School IT navigates new operating systems

Windows 10 joins an ever-changing mix of Apple, Android and Microsoft devices and operating systems found in U.S. school districts
By: | Issue: October, 2015
September 10, 2015

Microsoft’s new Windows 10 operating system arrived in late July free, for one year, to schools and other customers running copies of Windows 7 or later. By the end of August, it had been installed on 75 million devices worldwide.

Windows 10 joins an ever-changing mix of Apple, Android and Microsoft devices and operating systems found in U.S. school districts.

Apple’s new operating system, El Capitan, will be available this fall. “It used to be that you were a Microsoft or an Apple district,” says Karen Billings, vice president of the education division at the Software & Information Industry Association. “Now, the operating system market is shifting.”

The popularity of Android-based Chromebooks in districts is partially responsible for expanding device and operating system options in schools, Billings adds.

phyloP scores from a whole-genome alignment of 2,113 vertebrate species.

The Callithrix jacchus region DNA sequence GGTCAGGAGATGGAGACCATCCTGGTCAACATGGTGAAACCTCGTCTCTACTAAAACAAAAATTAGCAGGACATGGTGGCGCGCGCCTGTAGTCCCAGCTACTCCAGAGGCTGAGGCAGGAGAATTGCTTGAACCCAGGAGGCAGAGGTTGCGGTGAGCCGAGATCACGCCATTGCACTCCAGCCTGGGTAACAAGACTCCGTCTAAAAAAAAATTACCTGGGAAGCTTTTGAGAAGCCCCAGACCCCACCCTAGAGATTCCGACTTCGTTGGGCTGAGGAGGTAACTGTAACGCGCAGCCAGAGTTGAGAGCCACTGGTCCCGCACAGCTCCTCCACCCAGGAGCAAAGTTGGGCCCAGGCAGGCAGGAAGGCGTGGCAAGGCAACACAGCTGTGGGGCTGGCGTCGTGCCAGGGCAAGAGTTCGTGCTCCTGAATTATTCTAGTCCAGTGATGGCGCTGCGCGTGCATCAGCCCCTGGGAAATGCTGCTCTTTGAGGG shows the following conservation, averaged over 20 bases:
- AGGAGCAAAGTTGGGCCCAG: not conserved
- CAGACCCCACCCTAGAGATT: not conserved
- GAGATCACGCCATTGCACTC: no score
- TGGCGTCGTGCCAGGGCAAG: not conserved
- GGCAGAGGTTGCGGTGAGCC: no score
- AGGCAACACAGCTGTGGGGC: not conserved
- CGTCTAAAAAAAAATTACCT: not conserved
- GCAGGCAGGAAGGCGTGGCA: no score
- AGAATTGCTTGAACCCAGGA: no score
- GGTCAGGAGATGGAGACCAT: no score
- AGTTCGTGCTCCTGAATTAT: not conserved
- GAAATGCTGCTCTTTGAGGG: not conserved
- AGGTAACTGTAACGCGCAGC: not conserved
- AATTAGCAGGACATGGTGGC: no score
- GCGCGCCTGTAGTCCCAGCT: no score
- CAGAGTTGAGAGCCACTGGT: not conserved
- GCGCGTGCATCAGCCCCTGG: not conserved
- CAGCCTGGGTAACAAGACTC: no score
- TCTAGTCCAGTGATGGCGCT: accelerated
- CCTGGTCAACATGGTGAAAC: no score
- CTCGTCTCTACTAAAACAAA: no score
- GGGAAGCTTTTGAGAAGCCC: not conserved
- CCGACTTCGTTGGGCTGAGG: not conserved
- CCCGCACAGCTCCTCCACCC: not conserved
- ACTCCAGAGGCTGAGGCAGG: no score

The variety requires IT departments to ensure different systems are able to perform necessary district functions, says Scott Ellis, CEO of the Learning Accelerator, an organization that helps schools implement blended learning. This will get easier as more programs move to the cloud and can be accessed on any device, Billings says.

Advice for CIOs

Tech experts offer the following advice to CIOs exploring new operating systems for their district:

Test applications used by students, teachers and administrators for operation on the new system.
Plan scheduled times for professional development to update staff on changes and new features.
Ensure the new operating system can run computer-based assessments.
Involve the academic team in each school during planning stages.

“We need to think about how we combine teaching with technology and make sure it happens together,” Ellis says. “It’s comforting and helpful for the academic team to see that the tech team is supporting their work and providing what they need to make changes in learning happen.”

Broadband is key

While a consistent operating system is helpful, the biggest factor restricting blended and online learning is broadband access.

“The more consistent and easy the transition to a new operating system, the betterÑthen schools can focus on other things like broadband access and selecting the right online materials,” Billings says.


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